There are some employees who have been affected by the poor economic environment but who aren't talked about: Executives who were laid off without the benefit of a golden parachute. Here's how they can get things back on track.
When executive recruiter Colleen Aylward, president of recruiting firm Devon James and author of Bedlam to Boardroom: How to Get a Derailed Executive Career Back on Track, wanted to figure out how many executives had been displaced by the poor economy over the last few years, she discovered something troubling: No one was keeping track of those stats.
But, before those of you who are reading this blog ask a resounding "Who cares?" understand that the executives she is talking about are not the ones who get the big bonuses or golden parachutes for failing. She's talking about the managers in the trenches, who "spent decades in the corporate world making the trains run on time."To find the number she wanted, Aylward took 2010 figures from the Bureau of Labor Statistics for layoffs in all categories and cherry picked the job categories that she knew, as a recruiter, to fit the executive profile. Her top-line figure -- 2.5 million executives out of work -- is both troubling and telling of the depth of the current economic crisis.
Ir you're one of the executives Aylward is talking about, she has a few key tips for you:
- Be a specialist -- For many years, an executive's resume was an exercise in being all things to all people, but that's not what corporations want these days. They don't want a general manager of all things executive, but, rather, specialists who have niche expertise that can be applied immediately. It's a culture shift for many executives, so it may seem difficult at first. However, everyone has at least one, maybe even two areas in which they could lay claim to being a specialist. Highlight those areas in your resume, and you'll find a lot more opportunities open to you.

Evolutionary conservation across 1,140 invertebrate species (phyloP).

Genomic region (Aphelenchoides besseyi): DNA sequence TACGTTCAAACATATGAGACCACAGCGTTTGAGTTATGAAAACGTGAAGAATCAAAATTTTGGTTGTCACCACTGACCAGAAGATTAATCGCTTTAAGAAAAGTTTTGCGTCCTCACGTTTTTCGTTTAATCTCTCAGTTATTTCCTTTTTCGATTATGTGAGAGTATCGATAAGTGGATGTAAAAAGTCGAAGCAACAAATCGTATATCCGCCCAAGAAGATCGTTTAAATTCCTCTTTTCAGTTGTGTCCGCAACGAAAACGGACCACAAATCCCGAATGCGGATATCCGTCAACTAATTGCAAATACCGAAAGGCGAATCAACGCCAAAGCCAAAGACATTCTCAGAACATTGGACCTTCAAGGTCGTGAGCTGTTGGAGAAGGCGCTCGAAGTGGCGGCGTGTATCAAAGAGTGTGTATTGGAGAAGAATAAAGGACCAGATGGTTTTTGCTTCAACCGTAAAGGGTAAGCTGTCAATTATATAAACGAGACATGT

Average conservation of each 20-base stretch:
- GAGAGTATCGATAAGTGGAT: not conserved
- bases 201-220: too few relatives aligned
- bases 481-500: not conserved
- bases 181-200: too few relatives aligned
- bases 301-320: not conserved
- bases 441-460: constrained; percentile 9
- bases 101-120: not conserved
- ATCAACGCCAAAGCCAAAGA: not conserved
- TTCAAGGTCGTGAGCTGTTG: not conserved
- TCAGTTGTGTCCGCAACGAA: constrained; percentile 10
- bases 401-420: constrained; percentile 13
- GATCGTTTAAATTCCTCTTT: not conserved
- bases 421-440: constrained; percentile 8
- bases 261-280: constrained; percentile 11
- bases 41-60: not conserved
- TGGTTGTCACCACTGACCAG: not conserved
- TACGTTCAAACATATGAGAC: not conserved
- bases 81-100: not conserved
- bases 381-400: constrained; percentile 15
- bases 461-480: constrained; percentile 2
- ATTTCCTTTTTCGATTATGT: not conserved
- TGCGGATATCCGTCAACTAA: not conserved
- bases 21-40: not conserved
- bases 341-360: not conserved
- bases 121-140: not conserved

- Be creative -- Hiring an executive is a big commitment for many companies, as well as an expensive one. Don't be afraid of creating a situation that puts you back in the saddle while at the same time mitigating a company's risk. If a company is on the bubble about bringing you on full time, offer to take on a specific project as an outside contractor and then tie your compensation to the completion of the project. If you screw it up, that's on you. If you succeed and deliver, not only will you get paid, but you might also win a full-time gig.
- Get out and network -- The days of working for one company forever until you retire have been over for a while. Executives have to view even their full-time jobs as freelance gigs with a limited shelf life. In that respect, displaced executives should look toward more project work instead of just waiting around for that dream job to drop in their laps. They need to get out, network, and use their days not to root out jobs, but rather to talk to individuals in companies that might have a problem your expertise could solve. More often than not, one well-executed project will turn into more.